Indigeneity and class the other way around: Benjamin Balthaser, ‘From Lapwai to Leningrad: Archie Phinney, Marxism, and the Making of Indigenous Modernity’, Ab Imperio, 1, 2020, pp. 39-58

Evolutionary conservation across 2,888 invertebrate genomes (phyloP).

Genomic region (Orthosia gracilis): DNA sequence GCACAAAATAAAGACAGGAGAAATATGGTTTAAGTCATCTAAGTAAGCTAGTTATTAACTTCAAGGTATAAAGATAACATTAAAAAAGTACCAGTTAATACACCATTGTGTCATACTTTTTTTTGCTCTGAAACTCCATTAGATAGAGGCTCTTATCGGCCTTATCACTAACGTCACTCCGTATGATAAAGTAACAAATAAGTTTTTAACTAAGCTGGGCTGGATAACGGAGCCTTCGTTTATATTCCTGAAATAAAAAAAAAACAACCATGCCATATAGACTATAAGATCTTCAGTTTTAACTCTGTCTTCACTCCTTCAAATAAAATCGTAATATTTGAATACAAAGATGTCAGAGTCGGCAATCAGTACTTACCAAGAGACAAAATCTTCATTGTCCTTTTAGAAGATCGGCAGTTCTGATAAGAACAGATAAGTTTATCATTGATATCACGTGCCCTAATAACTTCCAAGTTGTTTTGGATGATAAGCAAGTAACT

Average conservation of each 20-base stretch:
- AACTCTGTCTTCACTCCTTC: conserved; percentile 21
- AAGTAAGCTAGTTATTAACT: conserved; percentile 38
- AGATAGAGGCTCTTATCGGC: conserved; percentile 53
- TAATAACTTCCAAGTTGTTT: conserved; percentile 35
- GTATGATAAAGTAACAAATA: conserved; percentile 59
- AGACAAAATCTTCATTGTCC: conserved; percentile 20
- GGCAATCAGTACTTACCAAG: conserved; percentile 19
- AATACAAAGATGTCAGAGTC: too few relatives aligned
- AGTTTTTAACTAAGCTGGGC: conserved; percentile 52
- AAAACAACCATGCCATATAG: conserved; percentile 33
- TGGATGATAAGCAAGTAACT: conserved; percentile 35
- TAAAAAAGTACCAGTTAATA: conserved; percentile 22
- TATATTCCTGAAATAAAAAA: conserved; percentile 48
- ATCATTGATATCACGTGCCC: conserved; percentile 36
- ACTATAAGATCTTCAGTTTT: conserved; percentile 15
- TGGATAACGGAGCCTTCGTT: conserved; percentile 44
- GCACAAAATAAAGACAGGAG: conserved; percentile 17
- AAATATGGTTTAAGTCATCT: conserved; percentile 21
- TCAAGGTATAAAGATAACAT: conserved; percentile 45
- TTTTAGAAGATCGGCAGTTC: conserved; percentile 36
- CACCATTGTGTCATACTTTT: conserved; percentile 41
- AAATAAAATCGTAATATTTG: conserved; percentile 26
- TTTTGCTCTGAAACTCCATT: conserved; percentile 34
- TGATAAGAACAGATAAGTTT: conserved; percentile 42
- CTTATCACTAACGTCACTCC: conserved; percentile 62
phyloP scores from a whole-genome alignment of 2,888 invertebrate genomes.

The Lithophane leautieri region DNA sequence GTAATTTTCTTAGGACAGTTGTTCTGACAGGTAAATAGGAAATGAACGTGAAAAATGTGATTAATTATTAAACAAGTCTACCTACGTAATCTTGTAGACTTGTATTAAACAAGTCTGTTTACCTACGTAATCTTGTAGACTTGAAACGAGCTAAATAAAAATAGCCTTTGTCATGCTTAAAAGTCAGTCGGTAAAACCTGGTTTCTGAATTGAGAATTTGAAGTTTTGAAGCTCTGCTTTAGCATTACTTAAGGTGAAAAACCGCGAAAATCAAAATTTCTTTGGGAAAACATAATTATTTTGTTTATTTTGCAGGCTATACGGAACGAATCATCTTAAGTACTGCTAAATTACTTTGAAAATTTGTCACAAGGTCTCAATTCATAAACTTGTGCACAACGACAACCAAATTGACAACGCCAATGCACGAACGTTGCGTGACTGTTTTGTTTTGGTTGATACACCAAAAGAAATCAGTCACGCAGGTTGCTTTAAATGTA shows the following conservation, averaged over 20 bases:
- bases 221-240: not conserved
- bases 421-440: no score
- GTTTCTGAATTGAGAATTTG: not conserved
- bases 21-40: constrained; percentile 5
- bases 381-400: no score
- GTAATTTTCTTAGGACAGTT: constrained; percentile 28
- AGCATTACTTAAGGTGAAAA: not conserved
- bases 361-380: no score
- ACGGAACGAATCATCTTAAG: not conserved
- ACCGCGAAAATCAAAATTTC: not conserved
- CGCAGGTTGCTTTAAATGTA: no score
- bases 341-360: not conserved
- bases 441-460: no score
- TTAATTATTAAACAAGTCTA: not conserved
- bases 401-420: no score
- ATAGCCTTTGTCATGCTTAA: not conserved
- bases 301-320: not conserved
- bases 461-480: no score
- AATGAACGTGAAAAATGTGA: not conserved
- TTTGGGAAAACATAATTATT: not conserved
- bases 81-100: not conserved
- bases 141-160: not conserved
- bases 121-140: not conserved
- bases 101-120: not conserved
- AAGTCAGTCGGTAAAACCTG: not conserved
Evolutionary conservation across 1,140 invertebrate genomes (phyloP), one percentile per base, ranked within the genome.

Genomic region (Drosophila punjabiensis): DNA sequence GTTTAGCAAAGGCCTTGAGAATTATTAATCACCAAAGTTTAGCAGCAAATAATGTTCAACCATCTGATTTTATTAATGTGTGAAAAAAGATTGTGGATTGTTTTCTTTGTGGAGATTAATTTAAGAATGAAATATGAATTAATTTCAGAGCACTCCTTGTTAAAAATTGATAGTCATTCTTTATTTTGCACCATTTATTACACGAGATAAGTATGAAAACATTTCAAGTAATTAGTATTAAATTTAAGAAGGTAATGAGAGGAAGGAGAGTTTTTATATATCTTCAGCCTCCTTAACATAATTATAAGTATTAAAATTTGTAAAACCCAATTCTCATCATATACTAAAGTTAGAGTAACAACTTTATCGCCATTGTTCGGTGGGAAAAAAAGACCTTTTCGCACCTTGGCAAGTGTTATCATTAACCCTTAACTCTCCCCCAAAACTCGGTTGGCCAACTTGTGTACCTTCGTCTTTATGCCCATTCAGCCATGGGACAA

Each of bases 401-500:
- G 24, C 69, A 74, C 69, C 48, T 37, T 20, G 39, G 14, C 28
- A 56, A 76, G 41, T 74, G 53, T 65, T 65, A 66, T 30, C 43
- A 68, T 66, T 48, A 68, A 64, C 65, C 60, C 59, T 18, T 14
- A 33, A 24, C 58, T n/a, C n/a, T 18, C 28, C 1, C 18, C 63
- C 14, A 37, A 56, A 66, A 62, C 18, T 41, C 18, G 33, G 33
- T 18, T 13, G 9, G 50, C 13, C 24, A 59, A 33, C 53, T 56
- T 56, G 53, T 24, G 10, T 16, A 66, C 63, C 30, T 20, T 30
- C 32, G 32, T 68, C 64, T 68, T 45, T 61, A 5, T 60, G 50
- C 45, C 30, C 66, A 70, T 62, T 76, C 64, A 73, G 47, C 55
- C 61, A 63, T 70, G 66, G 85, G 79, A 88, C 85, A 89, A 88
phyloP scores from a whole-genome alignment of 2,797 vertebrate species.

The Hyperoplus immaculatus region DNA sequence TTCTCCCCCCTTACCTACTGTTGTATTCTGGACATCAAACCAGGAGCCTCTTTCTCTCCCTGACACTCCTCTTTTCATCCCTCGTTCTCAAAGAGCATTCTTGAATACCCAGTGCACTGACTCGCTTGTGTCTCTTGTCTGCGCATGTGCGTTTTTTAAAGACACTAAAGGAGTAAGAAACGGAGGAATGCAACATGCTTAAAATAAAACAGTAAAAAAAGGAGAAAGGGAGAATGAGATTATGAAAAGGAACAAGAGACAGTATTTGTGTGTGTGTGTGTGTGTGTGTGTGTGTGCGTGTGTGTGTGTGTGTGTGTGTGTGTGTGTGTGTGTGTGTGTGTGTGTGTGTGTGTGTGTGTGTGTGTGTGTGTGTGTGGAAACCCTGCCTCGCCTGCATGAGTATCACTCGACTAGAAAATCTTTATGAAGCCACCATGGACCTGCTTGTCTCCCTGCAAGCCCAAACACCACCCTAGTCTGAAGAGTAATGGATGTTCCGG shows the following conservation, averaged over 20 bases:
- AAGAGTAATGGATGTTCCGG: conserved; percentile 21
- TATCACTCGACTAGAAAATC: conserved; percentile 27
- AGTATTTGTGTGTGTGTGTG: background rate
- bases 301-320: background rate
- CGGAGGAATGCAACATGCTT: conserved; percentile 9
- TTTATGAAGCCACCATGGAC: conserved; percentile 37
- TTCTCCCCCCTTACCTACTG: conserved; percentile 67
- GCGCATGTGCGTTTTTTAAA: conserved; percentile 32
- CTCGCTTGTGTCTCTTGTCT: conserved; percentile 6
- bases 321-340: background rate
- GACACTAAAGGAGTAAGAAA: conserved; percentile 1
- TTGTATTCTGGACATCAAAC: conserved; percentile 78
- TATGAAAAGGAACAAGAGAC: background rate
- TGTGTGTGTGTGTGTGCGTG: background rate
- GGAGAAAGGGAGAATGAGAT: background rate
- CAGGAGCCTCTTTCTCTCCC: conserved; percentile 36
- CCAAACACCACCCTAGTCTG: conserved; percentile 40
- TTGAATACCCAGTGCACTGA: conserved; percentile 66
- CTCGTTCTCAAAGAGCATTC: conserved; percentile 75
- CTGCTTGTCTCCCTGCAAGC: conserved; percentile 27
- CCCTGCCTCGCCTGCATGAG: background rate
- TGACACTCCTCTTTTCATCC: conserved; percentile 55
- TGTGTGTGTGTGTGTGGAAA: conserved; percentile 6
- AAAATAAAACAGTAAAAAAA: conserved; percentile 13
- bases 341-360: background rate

Abstract: Although the 1934 Indian Reorganization Act (IRA) was controversial, it undeniably ushered in a new era of governmentality for indigenous people in the United States. The IRA has been debated since its inauguration, but less attention has been paid to the ways in which it is part of an ongoing theorization of Native American modernity. Archie Phinney, a Nez Percé intellectual and activist who studied anthropology at Columbia University under Franz Boas and then later in Leningrad, became one of the few indigenous intellectuals at the time to fuse a Marxist analysis of capitalism and modernity with an indigenous epistemology of sovereignty. In a series of essays, op-eds, seminar papers, and notes, Phinney’s position is that Native Americans have been forcibly conscripted into capitalist modernity and that their question is less whether they can revive the “old ways” than whether they can alter the conditions of domination by capitalism and settler colonialism. Phinney does not reject modernity but instead asks how indigenous people can find a way to remain “alert modern communities” and autonomous democratic subjects. By analyzing Soviet forms of minority nationalism, Marxian theories of history, and modern theories of race, Phinney prefigures what Kevin Bryuneel calls the “third space of sovereignty” by arguing that Native Americans need to find modes of collective economic independence, while also forming alliances with other oppressed groups through autonomous organizations such as the National Congress of American Indians (NCAI), which Phinney helped found. Working within the Bureau of Indian Affairs while at the same time, as an NCAI founder, fiercely criticizing the state, Phinney both lived and theorized a dialectical sense of modernity in his life and writings.

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